- Money Laundering Laws
- Malaysia Money Laundering Scams
- How To Spot Money Laundering
- 3 Steps Of Money Laundering
- Money Laundering Thru Casinos
- Money Laundering Through Casinos
(Bloomberg Businessweek) -- When Chinese businessman Wang Xi first gambled at Sheldon Adelson’s Marina Bay Sands casino in Singapore, he hit the jackpot, winning $3.7 million. After more wins in later trips, his luck turned sour and he racked up millions in losses. After one particularly tough day in the high-roller room, he threw a water glass at a staff member, and brought his father in to review his accounts, according to documents seen by Bloomberg.
Marina Bay Sands recently paid a VIP S$9.1m (US$6.8m) to settle a lawsuit over fund transfers. LVS has demonstrated a new Asia focus, selling its properties in Las Vegas for US$6.25bn. Following claims of anti-money laundering failings, Las Vegas Sands has launched an internal probe into its Marina Bay Sands casino in Singapore. Adelson’s Singapore Casino Hires Law Firm to Probe $1 Billion in Transfers17 Sep 2020. Las Vegas Sands Corp.’s Singapore casino has hired a law firm to conduct a new investigation into employee transfers of more than $1 billion in gamblers’ money to third parties, according to people familiar with the matter. (Mar 29): Las Vegas Sands Corp. Set up a special committee to look into potential breaches of anti-money laundering procedures at its Singapore casino, which has already been the target of probes by U.S. Officials and local police.The committee of three independent board members is reviewing money transfers among high-rollers and third parties at Marina Bay Sands, as well as any possible.
The family probe yielded a windfall of a different sort. In a 2019 lawsuit, Wang claimed the Marina Bay Sands had transferred S$9.1 million ($6.9 million) of his money to third parties in 22 separate transactions without his authorization. The forms for wiring his money weren’t signed by him and appear to have been forged, the originals destroyed, according to the lawsuit. The casino settled the case in June and repaid Wang, without admitting wrongdoing.
Wang’s suit and similar ones shined a light on the murky world of third-party transfers that casinos and gamblers use to settle accounts. Since gambling is illegal on the mainland, so-called junket operators have stepped in to facilitate it, especially in Macau, a favorite for Chinese gamblers. It isn’t easy for Chinese citizens to wire money abroad, so in addition to booking five-star hotels and private jets, junket operators often act as an informal bank, providing gamblers with credit, stashing winnings, and settling losses with casinos and other bettors.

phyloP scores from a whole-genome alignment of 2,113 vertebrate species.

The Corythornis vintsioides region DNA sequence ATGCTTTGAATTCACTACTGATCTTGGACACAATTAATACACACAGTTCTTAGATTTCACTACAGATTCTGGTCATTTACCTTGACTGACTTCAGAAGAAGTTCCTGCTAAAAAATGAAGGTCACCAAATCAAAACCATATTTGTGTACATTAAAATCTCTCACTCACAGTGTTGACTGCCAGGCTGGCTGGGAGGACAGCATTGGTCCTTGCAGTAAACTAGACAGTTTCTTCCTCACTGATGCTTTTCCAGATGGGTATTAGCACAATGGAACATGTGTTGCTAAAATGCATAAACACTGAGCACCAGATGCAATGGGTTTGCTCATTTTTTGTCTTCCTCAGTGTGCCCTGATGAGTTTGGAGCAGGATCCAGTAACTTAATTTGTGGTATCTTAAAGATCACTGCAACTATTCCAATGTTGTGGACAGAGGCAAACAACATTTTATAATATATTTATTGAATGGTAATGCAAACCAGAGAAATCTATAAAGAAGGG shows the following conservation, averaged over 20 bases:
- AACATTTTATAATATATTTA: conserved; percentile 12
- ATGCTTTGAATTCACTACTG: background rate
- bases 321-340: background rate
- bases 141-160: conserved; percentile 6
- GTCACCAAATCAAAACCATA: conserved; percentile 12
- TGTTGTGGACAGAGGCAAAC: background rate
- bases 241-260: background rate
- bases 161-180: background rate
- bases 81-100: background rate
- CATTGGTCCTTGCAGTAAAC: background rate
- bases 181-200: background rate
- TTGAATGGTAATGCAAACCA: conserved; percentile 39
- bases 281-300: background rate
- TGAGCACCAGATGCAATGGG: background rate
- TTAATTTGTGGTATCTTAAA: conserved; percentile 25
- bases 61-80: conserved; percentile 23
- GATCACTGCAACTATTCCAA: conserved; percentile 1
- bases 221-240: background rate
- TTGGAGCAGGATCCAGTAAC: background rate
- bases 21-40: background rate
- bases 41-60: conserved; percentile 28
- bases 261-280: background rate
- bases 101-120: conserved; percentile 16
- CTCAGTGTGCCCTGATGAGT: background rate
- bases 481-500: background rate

In Singapore, Marina Bay Sands prohibits the use of these junkets, concerned that the untraceable flow of money opens the door to money laundering. Instead, the casino allows patrons to transfer money to other gamblers they know, covering losses or sharing winnings. Think of it as an informal lending club among millionaires. For the casino, the so-called Letters of Authorization seemed like a way to avoid the junkets while still facilitating gambling by the “whales” who generate so much profit for its business.
Third-party transfers, which are legal, have been used by the casino for years, according to people familiar with the operations. An internal investigation showed 3,419 transfers worth S$1.64 billion were shuffled among gamblers by casino employees from October 2010 through December 2018.
A problem for Marina Bay is that several employees appear to have highjacked the process from about 2013 to 2018. They would get the patrons to sign a blank authorization form to get things started, then fill in the amount of the transfer and other details for subsequent wires. At times they’d use photocopies of the same document on multiple occasions to expedite the moves, copy signatures if needed, and destroy the originals after the funds were sent, the people say.